Corporate ConflictWhile corp-sponsored armies no longer wage open war on each other, that doesn't mean the battles have ended. The conflict between corporations continue, sometimes in the open but often out of public view. It is fought for market share, to enforce lawsuits, to break monopolies, and a hundred other reasons born from greed or petty slights. Citizens and Employees are unwitting pawns in these conflicts. A hotel's food might be poisoned to bring their rating down or raptors "accidentally" break free of their cages for some highly publicized carnage. Expendable assets and corporate assassin trade barbs and bullets, while lawyer-bots file unending lawsuits.
Geo-EngineeringMost of the early geo-engineering efforts went to preventing the spreading desertification of the Sahara. Soil erosion and rising temperatures turned spread the desert until it threatened to swallow the entire north of Africa. With the improvement in technology and access to clean, plentiful energy, the project moved from prevention to reversing to finally creating a new business. Geo-engineering is still in use across the globe, but each is a large-scale and slow-moving project. Only when there's a real chance of making a considerable profit do corporations bother healing the world.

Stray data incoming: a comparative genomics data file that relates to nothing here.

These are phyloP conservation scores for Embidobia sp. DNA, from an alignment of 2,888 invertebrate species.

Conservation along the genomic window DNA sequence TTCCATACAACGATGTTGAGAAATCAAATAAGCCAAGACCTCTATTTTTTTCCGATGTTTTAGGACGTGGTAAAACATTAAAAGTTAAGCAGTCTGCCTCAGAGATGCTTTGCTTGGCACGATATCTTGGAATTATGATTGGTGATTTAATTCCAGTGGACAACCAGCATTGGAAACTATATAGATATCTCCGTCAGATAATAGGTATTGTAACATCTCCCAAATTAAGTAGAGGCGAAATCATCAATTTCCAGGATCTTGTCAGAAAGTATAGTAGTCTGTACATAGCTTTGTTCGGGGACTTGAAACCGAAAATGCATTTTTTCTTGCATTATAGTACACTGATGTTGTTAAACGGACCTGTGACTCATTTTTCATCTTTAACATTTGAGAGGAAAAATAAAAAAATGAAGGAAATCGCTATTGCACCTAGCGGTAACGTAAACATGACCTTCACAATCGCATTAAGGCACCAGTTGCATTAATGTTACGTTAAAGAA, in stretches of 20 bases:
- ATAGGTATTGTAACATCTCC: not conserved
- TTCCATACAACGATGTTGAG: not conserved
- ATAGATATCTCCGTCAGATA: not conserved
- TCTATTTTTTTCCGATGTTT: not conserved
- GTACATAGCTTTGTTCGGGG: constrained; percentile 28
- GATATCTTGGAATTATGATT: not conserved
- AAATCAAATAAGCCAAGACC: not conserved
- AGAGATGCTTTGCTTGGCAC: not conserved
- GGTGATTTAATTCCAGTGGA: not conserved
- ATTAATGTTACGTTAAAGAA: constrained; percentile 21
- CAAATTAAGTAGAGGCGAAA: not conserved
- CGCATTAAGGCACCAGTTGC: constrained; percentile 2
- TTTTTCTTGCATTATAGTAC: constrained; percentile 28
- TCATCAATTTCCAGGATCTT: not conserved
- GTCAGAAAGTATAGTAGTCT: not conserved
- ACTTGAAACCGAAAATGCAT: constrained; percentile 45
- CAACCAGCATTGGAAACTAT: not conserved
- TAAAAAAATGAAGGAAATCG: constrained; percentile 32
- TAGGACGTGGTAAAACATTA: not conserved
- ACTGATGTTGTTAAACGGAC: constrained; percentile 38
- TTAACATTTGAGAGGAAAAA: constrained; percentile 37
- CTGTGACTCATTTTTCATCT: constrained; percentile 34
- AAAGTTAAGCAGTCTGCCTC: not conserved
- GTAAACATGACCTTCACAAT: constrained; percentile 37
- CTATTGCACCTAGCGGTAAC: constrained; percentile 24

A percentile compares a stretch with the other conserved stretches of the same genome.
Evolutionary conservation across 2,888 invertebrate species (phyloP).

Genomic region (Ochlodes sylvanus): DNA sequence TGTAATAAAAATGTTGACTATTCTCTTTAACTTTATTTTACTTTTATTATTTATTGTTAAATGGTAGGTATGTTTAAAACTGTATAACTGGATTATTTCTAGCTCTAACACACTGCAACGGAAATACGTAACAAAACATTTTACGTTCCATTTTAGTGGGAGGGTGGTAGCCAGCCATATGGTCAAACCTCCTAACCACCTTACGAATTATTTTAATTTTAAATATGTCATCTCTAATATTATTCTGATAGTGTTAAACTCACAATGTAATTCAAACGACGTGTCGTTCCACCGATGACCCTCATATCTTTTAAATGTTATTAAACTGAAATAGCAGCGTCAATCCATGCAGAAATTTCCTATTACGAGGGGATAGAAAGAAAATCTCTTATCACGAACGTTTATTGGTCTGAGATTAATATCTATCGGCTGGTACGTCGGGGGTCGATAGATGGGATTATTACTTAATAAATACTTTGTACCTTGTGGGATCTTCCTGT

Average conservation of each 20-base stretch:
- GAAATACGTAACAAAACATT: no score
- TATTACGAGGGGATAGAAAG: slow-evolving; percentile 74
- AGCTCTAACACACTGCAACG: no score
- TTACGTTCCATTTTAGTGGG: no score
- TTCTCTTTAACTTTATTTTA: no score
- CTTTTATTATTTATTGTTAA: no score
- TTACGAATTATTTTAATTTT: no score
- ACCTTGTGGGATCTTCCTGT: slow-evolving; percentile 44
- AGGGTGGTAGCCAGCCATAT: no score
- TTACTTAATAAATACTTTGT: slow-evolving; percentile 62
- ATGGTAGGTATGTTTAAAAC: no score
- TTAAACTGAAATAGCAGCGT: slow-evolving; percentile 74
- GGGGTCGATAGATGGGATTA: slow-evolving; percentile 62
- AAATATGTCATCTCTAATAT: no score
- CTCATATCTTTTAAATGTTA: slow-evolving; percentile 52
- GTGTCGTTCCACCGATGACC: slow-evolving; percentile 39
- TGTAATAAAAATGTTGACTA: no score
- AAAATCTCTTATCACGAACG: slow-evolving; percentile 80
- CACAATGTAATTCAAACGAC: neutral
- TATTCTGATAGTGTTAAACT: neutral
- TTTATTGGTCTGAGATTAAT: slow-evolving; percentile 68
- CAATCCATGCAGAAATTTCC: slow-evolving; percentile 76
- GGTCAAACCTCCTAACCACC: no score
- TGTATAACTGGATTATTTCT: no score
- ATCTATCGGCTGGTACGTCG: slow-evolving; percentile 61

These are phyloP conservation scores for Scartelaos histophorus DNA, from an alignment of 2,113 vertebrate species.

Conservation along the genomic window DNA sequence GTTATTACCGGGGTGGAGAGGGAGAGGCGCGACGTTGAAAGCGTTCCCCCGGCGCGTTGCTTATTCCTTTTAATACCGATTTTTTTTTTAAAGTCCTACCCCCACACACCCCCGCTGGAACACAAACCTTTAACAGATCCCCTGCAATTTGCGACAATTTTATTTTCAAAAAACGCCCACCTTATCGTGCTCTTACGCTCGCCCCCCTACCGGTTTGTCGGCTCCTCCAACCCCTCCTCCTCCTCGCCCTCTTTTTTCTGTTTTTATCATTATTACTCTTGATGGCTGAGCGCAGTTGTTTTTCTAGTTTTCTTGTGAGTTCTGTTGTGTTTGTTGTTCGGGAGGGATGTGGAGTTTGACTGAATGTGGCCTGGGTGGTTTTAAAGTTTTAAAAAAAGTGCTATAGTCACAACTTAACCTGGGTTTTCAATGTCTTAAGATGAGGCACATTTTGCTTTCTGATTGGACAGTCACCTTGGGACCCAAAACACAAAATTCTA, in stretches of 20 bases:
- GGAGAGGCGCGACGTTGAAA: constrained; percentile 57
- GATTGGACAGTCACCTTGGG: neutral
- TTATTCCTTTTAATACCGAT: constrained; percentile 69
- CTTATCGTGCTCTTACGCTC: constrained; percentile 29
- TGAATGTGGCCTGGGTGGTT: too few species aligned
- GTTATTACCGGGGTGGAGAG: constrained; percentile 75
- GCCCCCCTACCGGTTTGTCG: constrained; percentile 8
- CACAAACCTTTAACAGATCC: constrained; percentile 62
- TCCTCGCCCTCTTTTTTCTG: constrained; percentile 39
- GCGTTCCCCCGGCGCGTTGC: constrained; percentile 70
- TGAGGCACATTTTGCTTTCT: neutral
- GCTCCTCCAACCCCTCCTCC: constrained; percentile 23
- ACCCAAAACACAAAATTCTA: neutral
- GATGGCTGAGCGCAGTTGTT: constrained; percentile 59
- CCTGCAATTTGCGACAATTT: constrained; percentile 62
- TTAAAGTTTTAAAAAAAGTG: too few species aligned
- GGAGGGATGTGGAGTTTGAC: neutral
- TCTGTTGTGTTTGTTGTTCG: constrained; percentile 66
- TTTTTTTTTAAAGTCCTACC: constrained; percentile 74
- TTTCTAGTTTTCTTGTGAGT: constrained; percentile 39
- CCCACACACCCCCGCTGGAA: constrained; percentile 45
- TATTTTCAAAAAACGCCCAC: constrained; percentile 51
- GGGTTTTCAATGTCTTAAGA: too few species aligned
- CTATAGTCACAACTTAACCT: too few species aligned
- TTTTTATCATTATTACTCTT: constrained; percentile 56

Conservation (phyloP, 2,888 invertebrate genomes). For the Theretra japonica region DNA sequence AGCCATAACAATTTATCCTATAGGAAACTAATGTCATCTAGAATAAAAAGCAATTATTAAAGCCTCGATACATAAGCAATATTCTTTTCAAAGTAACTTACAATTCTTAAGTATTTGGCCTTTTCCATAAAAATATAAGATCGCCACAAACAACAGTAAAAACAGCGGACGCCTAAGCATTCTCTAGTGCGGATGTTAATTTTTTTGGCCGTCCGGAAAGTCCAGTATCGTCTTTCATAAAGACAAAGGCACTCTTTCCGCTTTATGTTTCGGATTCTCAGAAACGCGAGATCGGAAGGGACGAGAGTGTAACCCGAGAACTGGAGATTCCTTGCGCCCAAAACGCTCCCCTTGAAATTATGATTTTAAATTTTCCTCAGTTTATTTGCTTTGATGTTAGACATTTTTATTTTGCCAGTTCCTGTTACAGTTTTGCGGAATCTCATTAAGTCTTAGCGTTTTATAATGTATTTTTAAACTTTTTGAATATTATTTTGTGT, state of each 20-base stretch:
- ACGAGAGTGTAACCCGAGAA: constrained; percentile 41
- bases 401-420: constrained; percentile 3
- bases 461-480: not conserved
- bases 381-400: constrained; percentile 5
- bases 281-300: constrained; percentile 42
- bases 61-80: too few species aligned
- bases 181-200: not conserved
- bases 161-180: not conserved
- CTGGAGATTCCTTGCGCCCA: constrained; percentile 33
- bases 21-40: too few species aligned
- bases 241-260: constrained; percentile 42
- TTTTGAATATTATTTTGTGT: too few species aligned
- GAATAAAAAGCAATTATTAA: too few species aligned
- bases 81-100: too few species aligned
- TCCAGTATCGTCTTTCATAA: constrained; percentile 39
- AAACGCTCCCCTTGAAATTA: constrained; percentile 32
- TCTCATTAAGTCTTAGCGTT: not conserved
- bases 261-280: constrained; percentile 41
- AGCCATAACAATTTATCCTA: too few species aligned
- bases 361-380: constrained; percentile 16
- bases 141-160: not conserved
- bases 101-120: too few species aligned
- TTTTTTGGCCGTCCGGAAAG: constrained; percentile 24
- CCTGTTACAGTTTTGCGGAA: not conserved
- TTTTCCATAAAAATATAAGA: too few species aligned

The "fact" that Corporations saved the world from environmental apocalypse is a bludgeon they wield to justify all sorts of things. Whenever public sentiment turns ugly, another round of eco-terror-porn is blasted out across the airwaves. Movies, ads and discourse all turn towards the environmental disasters of the previous decades and how it'll all happen again until the Corps get what they want.